Our data document a mild perturbation of cell movements during OP coalescence, which suggests that Laminin γ1-dependent BMs are overall dispensable for the OP to acquire its initial shape. However, our observation that the OP of the sly mutant becomes significantly elongated in the DV dimension and is surrounded by ectopic cells during the forebrain flexure provides strong evidence for a role of the BMs in preventing OP deformation and scattering during this major remodelling of the head tissues. We discovered, along our live imaging observations, a joint anterior and ventral movement of the OPs and forebrain during the flexure time period in the control animals, as if the OPs were dragged along in the same antero-ventral movement as the forebrain. We thus propose that the BM of the OP prevents its deformation in response to the mechanical forces generated by the morphogenetic movement of the neighboring brain.
The ability of the placode’s BM to limit the deformation of the OP during this developmental step most probably relies on its stiffness. In the Drosophila egg chamber, while Laminin itself has a minor contribution to the BM mechanical properties, Collagen IV, which deposition in the BM depends on Laminin (Díaz de la Loza et al., 2017) has a major contribution to these properties, and in particular to its stiffness (Töpfer et al., 2022). Actually, this BM is characterized by a gradient of stiffness, due to a gradient of Collagen IV, endowing the BM with anisotropic resistance to tissue expansion, allowing egg chamber elongation (Crest et al., 2017). Even though the putative loss of mechanical properties leading to OP deformation observed in the sly mutant is consecutive of a Laminin loss-of-function, it remains conceivable that it is the Collagen IV, rather than the Laminin itself, which is responsible of these mechanical properties in wild-type animals. This hypothesis, in line with the dramatic disorganization of the Collagen IV pattern observed by immunofluorescence in the sly mutant, however requires to be challenged by further investigation.
BMs were for long considered as inert and passive biological material, unable to generate forces by themselves. We now know that their composition is dynamic during morphogenesis (Díaz de la Loza et al., 2017; Harunaga et al., 2014; Khalilgharibi and Mao, 2021; Van De Bor et al., 2021) and this dynamics has been proposed to generate autonomous stresses, i.e. within the BM itself (Loganathan et al., 2016; Pastor-Pareja and Xu, 2011; Zamir et al., 2008). Accordingly, Serna-Morales et al. (Serna-Morales et al., 2023) recently showed that the Drosophila ventral nerve cord morphogenesis is driven by a sudden increase in ECM-driven surface tension due to exponential assembly of Collagen IV in the BM. Still in Drosophila, it was recently shown that the elastic ECM enveloping the wing imaginal disc is a form of “active” shell whose anisotropic growth affects the tissue layers upon morphogenesis (Harmansa et al., 2023). Whether such mechanisms participate to the control of the OP shape during the brain flexure remains to be addressed, through the analysis of the dynamics of expression of Collagen IV or other components of the BM as well as biomechanical investigations.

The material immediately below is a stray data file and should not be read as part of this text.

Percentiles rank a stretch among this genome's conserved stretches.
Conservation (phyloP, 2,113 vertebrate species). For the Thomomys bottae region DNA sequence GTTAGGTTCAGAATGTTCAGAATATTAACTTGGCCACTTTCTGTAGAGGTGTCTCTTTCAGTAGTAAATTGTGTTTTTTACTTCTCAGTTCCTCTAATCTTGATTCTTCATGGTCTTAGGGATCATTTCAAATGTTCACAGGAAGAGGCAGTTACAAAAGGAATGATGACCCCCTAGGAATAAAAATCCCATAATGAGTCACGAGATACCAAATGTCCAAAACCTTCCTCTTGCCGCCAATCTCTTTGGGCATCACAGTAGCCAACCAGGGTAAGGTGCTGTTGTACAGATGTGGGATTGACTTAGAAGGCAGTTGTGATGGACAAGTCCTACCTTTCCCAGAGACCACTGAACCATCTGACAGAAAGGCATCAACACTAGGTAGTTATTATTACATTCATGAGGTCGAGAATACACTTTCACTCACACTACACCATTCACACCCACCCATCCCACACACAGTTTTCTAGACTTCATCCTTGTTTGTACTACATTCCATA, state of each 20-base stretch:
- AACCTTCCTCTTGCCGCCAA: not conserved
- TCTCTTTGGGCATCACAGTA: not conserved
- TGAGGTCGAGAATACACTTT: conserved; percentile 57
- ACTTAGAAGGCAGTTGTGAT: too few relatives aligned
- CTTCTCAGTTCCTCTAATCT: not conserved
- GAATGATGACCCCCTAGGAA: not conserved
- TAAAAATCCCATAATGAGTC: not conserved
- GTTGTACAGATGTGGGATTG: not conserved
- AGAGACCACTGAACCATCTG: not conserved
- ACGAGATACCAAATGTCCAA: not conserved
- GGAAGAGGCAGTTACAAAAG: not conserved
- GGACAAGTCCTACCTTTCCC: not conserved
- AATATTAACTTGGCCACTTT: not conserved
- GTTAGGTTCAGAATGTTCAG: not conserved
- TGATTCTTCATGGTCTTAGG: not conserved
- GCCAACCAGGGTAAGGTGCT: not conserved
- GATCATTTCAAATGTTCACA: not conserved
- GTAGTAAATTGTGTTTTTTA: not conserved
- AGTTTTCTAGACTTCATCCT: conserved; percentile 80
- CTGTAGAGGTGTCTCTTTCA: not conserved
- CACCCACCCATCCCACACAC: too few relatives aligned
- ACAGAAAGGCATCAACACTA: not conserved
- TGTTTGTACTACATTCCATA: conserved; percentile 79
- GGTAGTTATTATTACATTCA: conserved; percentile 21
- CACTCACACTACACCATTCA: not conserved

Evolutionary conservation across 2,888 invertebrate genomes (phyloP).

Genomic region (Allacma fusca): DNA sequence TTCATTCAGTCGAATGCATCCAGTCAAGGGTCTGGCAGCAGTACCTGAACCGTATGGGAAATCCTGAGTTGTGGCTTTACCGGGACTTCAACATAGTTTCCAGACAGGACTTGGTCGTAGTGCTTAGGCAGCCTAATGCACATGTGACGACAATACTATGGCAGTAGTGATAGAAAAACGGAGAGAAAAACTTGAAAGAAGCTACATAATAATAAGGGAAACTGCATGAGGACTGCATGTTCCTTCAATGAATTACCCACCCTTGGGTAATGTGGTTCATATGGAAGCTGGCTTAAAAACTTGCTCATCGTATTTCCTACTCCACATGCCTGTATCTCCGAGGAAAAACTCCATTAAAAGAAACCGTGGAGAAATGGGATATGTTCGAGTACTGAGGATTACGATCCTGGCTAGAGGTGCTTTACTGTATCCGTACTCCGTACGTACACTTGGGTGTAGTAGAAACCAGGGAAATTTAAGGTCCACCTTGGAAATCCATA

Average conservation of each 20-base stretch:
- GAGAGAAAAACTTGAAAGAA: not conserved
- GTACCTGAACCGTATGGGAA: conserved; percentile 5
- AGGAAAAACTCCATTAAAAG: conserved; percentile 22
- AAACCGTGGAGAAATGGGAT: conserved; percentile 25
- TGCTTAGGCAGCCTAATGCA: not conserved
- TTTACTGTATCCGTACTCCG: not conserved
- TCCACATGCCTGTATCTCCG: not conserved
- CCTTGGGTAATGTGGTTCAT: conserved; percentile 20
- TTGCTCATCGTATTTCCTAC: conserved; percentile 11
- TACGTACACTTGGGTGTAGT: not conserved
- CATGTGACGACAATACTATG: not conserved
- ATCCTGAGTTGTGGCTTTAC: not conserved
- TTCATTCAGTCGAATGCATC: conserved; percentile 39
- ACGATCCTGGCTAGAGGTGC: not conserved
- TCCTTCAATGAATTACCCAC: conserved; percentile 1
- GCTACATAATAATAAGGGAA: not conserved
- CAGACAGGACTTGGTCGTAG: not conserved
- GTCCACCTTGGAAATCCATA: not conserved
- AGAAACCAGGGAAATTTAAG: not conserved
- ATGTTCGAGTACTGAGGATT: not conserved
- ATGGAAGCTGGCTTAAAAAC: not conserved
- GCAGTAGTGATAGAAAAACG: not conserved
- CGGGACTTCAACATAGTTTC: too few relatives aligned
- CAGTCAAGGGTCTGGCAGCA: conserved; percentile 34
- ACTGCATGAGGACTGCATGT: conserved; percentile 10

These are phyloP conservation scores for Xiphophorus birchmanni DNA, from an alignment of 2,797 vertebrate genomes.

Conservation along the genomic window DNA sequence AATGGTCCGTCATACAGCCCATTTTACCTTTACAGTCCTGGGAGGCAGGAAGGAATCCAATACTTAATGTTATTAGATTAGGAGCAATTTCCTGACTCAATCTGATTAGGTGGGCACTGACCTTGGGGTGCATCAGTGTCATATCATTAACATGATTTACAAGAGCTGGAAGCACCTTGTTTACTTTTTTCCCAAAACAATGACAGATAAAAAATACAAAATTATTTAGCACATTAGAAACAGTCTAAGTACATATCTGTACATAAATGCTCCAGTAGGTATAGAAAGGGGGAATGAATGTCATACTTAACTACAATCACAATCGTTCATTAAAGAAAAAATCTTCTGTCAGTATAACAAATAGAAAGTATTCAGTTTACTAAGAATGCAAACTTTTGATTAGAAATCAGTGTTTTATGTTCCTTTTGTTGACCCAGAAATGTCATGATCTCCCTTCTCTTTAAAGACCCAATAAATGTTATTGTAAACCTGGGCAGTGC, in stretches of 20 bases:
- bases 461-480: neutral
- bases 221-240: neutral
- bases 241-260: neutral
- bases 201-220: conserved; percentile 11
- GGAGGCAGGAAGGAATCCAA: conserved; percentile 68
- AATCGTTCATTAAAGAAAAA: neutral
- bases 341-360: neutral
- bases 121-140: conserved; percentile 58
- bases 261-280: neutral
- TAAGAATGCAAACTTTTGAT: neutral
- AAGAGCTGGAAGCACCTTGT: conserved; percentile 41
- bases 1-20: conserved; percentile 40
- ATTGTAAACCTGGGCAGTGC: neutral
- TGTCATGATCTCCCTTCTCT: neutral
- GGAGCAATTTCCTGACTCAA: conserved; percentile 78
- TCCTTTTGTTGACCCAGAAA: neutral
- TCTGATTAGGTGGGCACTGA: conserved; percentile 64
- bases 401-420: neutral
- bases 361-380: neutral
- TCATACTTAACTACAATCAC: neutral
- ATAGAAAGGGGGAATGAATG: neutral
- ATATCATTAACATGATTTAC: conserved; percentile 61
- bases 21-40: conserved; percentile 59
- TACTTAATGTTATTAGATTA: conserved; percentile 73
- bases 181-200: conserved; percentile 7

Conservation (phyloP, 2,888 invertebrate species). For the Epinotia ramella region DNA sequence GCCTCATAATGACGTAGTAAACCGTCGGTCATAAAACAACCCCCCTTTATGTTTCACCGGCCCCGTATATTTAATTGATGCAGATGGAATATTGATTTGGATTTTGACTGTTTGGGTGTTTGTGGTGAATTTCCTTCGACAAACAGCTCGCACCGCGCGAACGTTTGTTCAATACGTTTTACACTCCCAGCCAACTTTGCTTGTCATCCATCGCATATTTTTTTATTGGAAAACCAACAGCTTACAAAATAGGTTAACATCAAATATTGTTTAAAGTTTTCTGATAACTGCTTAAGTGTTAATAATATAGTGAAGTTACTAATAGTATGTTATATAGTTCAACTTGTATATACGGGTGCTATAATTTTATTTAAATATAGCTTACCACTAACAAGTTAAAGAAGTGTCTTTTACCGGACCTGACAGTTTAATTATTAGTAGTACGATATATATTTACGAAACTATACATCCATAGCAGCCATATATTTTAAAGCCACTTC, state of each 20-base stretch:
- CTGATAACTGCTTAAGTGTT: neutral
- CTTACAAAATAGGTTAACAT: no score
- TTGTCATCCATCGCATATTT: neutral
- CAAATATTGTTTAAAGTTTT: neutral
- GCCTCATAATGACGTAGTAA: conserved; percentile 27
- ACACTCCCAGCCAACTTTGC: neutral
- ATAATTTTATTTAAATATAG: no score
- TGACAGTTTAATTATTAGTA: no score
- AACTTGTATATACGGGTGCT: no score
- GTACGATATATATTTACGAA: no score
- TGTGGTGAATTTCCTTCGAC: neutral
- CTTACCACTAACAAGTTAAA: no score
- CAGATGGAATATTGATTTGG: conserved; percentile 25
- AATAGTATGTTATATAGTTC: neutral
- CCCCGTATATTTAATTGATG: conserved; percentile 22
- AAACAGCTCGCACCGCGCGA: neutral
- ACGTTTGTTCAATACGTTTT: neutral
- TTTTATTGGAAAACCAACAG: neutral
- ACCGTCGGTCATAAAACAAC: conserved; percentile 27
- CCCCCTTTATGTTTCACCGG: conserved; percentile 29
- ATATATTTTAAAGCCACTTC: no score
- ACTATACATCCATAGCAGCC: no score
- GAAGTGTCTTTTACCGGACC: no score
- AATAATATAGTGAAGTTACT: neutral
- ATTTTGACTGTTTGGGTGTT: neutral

A dramatic consequence of the absence of proper OP and brain BMs in the sly mutant is the irregular and undefined frontier between the brain and OP, with placodal cells tending to locally intermingle with brain cells, and vice versa, along the OP/brain interface. This highlights a key role of these BMs in establishing a robust and straight boundary between the OP and the brain. Tissue intermixing has also been observed in the pharynx of Laminin mutants in C. elegans (Huang et al., 2003) and in the Xenopus notochord upon loss-of-function of the Dystroglycan, a major Laminin receptor (Buisson et al., 2014). The absence of a clear boundary between the OP and the brain in the sly mutant is accompanied by an apparent distortion of the brain, with notable reduced dimension in its medio-lateral axis. This phenotype, possibly due to the inward migration of the placodes that become partially embedded in the brain, illustrates an additional and unexpected role of the OP and brain BMs, in preventing late convergence of the two placodes towards each other during the flexure movement.
BMs act as cues participating to the pathfinding of olfactory axons along their journey from the OP to the olfactory bulb
The early development of zebrafish olfactory axons begins with their retrograde extension, involving the attachment of the tips of the axonal protrusions to the brain’s surface, followed by a lateral movement of the OP cell bodies in the opposite direction (Breau et al., 2017). This initial step appears not to be affected in the sly mutant. These results suggest that Laminin-dependent BMs are dispensable for this retrograde axon extension and, more specifically, that Laminin γ1 itself or other components of the BMs are unlikely to play a role in the anchoring of those axon tips onto the brain’s surface, which is a prerequisite for their retrograde extension.